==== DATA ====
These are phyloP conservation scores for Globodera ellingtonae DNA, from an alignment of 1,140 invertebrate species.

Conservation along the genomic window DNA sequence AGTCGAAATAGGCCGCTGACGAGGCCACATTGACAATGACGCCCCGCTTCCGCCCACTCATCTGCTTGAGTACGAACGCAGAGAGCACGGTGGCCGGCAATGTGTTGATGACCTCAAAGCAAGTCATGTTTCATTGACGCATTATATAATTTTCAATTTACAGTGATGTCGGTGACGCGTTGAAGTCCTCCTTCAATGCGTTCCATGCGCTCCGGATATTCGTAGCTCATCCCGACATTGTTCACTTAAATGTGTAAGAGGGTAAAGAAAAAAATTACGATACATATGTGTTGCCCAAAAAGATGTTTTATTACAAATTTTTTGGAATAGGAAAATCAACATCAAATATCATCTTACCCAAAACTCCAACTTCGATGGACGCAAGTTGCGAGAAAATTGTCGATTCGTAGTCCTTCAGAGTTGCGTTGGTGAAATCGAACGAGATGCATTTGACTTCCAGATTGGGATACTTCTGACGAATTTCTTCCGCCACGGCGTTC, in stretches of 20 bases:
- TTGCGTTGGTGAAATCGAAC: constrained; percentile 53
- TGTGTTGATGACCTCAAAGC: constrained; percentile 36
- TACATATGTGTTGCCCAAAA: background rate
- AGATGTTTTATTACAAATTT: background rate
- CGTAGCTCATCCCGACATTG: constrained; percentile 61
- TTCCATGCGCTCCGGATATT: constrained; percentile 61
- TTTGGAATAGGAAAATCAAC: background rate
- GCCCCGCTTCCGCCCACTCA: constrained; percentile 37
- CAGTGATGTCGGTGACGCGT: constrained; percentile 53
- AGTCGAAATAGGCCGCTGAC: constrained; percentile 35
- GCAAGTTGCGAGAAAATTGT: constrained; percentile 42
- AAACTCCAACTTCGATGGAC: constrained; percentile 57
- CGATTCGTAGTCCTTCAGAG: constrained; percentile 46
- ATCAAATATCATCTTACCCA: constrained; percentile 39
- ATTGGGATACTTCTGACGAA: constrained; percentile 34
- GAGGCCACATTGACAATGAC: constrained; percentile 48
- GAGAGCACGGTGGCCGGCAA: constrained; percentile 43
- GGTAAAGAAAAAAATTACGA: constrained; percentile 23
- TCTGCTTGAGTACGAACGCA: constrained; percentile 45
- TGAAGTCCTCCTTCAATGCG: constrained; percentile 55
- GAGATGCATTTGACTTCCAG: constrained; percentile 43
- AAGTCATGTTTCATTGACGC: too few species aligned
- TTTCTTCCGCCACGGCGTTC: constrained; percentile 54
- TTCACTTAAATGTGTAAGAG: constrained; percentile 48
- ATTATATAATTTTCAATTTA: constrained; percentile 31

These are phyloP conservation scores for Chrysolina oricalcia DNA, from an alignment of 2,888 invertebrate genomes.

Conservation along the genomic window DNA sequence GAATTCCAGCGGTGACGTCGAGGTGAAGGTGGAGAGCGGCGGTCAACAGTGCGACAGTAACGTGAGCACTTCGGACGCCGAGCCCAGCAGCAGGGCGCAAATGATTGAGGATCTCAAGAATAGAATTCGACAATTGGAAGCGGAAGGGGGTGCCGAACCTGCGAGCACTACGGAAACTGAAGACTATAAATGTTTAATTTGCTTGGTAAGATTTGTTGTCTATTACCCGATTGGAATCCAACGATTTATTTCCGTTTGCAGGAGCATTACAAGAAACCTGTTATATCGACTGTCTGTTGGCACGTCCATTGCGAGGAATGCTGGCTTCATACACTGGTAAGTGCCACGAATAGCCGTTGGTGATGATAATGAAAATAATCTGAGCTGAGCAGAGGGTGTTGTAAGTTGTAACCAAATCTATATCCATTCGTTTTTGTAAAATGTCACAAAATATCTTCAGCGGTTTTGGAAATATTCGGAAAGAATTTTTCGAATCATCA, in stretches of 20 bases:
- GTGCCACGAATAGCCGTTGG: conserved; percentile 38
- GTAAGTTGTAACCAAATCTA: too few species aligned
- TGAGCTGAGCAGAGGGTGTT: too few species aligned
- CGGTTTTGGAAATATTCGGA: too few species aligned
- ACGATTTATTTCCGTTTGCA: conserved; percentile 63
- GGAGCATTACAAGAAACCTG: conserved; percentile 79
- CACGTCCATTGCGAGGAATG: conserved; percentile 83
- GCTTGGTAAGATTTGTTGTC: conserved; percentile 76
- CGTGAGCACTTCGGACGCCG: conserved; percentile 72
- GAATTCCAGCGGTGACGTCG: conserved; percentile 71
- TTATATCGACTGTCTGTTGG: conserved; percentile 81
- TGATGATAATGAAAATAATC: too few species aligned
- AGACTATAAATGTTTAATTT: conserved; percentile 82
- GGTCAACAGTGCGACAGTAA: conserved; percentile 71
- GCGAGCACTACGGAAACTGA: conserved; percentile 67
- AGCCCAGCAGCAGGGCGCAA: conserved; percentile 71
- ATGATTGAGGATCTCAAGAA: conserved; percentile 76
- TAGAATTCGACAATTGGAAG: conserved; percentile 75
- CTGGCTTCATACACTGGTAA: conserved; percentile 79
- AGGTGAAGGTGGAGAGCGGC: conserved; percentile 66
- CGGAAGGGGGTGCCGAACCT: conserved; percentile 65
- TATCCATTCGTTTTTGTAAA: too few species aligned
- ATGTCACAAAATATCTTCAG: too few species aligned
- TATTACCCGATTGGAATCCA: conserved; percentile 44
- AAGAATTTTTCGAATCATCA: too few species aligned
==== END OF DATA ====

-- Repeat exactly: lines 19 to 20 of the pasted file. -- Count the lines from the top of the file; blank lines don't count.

- GAGAGCACGGTGGCCGGCAA: constrained; percentile 43
- GGTAAAGAAAAAAATTACGA: constrained; percentile 23